Page:Popular Science Monthly Volume 23.djvu/367

This page has been proofread, but needs to be validated.
353
THE GREAT BRIDGE AND ITS LESSONS.

if it be exercised, the will of the community can never be paralyzed. Our safety and our success rest on the ballot in the hands of freemen at the polls, deliberately deposited, never for an unworthy man, but always with a profound sense of the responsibility which should govern every citizen in the exercise of this fundamental right.

If the lesson of the bridge, which I have thus sought to enforce, shall revive the confidence of the people in their own power, and induce them to use it practically for the election of good men to office, then indeed will its completion be a public blessing worthy of the new era of industrial development in which it is our fortunate lot to live.

Great indeed has been our national progress. Perhaps we, who belong to a commercial community, do not fully realize its significance and promise. We buy and sell stocks, without stopping to think that they represent the most astonishing achievements of enterprise and skill in the magical extension of our vast railway system; we speculate in wheat, without reflecting on the stupendous fact that the plains of Dakota and California are feeding hungry mouths in Europe; we hear that the Treasury has made a call for bonds, and forget that the rapid extinction of our national debt is a proof of our prosperity and patriotism, as wonderful to the world as was the power we exhibited in the struggle which left that apparently crushing burden upon us. If, then, we deal successfully with the evils which threaten our political life, who can venture to predict the limits of our future wealth and glory—wealth that shall enrich all; glory that shall be no selfish heritage, but the blessing of mankind? Beyond all legends of Oriental treasure, beyond all dreams of the golden age, will be the splendor, and majesty, and happiness of the free people dwelling upon this fair domain, if, as may be fairly anticipated, they shall then have learned how to make equitable distribution among themselves of the fruits of their common labor. As our own Bryant sang as long ago as 1821:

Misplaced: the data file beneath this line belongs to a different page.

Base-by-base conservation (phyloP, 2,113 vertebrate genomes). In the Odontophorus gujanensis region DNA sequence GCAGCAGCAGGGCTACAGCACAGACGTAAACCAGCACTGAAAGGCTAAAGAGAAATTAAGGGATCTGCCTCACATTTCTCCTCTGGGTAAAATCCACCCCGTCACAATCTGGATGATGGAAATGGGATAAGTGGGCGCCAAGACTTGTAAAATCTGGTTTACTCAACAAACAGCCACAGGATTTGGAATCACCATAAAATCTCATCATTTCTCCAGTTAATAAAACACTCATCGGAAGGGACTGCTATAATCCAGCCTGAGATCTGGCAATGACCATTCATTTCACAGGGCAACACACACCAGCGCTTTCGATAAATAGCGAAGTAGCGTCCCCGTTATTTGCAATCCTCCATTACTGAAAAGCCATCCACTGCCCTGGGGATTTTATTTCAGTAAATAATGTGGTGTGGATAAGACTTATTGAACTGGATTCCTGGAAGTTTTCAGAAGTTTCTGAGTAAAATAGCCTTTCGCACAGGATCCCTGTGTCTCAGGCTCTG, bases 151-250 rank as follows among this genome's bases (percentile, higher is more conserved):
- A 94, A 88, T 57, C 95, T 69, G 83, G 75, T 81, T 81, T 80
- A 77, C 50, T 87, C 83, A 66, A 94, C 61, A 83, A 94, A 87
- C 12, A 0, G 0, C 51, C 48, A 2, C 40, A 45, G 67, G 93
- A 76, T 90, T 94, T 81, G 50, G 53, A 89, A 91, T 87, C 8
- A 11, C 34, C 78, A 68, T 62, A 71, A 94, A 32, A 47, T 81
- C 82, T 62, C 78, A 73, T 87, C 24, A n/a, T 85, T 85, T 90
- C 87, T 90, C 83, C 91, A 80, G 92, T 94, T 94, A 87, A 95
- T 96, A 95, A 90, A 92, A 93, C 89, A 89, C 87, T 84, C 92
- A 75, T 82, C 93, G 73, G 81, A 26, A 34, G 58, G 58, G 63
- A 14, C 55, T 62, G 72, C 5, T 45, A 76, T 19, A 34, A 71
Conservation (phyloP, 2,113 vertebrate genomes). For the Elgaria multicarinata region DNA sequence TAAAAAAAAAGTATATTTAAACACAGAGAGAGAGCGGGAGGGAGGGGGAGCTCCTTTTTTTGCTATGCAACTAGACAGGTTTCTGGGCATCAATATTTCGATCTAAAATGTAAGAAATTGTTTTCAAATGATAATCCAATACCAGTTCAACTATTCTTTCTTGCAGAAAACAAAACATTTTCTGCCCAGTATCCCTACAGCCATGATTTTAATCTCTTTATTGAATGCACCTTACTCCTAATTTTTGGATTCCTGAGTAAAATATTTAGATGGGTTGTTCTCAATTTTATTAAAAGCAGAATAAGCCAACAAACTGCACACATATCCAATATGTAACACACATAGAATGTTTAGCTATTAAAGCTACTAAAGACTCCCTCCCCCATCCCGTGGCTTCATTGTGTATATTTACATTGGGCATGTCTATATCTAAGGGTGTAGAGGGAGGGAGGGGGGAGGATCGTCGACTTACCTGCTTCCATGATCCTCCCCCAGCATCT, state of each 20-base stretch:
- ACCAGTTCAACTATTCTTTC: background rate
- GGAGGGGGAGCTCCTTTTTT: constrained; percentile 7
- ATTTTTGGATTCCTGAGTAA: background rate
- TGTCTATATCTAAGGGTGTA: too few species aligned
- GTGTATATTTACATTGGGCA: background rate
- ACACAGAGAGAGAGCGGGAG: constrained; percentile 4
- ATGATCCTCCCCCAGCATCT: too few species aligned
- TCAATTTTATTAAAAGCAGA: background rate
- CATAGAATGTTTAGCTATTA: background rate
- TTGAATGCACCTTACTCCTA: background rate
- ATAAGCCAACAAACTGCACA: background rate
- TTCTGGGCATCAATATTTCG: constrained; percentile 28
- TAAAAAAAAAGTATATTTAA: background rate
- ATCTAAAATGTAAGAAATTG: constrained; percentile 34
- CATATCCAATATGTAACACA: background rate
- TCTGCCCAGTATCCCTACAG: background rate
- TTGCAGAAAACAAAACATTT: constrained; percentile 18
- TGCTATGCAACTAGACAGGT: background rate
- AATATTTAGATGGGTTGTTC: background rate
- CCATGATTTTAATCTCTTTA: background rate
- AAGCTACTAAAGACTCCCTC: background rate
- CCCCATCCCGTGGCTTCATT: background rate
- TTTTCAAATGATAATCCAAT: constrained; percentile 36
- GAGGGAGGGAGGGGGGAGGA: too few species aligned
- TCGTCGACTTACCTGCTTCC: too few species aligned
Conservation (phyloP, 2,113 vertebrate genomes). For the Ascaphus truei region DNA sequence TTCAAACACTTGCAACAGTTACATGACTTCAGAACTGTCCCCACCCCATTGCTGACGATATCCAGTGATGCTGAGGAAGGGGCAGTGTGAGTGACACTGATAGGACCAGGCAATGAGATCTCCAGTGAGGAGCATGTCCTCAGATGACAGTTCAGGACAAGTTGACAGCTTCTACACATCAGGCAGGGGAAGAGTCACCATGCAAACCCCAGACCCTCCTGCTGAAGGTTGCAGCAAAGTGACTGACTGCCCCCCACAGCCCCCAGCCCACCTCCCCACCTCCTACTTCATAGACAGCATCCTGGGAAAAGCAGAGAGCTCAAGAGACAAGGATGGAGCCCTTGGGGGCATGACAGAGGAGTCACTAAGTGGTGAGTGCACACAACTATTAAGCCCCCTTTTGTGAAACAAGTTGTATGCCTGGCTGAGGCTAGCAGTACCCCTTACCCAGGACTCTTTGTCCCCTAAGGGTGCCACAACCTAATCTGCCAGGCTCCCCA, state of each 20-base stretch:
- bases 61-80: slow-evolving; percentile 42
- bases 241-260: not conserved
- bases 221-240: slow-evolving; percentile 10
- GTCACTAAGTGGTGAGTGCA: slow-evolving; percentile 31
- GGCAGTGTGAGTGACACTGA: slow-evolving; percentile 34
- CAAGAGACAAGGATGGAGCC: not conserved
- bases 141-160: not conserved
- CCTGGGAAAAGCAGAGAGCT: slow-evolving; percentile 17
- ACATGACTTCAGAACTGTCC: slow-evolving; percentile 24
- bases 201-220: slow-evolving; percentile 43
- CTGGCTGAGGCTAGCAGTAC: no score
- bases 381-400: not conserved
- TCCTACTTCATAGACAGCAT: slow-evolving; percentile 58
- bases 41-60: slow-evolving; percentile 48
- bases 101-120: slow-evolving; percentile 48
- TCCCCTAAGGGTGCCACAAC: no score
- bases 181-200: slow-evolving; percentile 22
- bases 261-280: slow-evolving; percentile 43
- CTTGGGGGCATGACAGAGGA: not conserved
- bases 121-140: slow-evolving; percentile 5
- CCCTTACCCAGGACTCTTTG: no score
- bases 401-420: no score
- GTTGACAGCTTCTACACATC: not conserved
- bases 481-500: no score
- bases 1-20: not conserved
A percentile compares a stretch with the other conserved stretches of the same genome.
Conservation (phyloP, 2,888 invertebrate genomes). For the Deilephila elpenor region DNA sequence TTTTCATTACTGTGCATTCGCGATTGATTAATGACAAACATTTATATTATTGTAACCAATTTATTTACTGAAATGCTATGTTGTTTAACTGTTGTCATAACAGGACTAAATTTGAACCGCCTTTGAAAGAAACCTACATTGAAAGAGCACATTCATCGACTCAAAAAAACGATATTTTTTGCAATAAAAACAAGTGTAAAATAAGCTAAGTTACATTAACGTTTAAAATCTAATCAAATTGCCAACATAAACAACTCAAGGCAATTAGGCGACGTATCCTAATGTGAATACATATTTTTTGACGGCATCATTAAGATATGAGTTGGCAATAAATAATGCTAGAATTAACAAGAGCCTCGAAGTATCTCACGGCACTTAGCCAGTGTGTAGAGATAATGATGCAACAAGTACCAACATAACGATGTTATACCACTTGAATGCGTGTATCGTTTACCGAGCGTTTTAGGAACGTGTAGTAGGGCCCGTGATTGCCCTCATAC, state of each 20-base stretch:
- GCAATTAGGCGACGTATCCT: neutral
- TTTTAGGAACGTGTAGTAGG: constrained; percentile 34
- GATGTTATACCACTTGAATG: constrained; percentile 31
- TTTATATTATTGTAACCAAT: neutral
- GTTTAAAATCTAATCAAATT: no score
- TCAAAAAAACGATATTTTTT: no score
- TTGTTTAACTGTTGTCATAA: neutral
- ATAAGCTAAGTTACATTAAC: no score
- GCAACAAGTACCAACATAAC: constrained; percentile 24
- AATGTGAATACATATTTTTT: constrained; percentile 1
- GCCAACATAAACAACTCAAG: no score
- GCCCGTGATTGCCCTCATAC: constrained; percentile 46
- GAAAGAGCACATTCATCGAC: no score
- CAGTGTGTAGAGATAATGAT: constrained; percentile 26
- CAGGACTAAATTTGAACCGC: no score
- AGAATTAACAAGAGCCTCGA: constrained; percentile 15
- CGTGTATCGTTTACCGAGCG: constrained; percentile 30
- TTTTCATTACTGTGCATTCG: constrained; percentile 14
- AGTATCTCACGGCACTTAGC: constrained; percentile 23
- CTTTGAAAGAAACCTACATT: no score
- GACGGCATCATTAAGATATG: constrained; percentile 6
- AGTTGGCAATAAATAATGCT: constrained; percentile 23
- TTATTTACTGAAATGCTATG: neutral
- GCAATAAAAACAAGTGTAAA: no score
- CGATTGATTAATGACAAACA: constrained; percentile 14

"Here the free spirit of mankind at length
Throws its last fetters off; and who shall place
A limit to the giant's untamed strength,
Or curb its swiftness in the forward race!
Far, like the comet's way, through infinite space,
Stretches the long, untraveled path of light
Into the depths of ages; we may trace
Distant, the brightening glory of its flight,
Till the receding rays are lost to human sight."

At the ocean gateway of such a nation, well may stand the stately figure of "Liberty enlightening the World"; and, in hope and faith, as well as gratitude, we write upon the towers of our beautiful bridge, to be illuminated by her electric ray, the words of exultation, Finis coronat opus.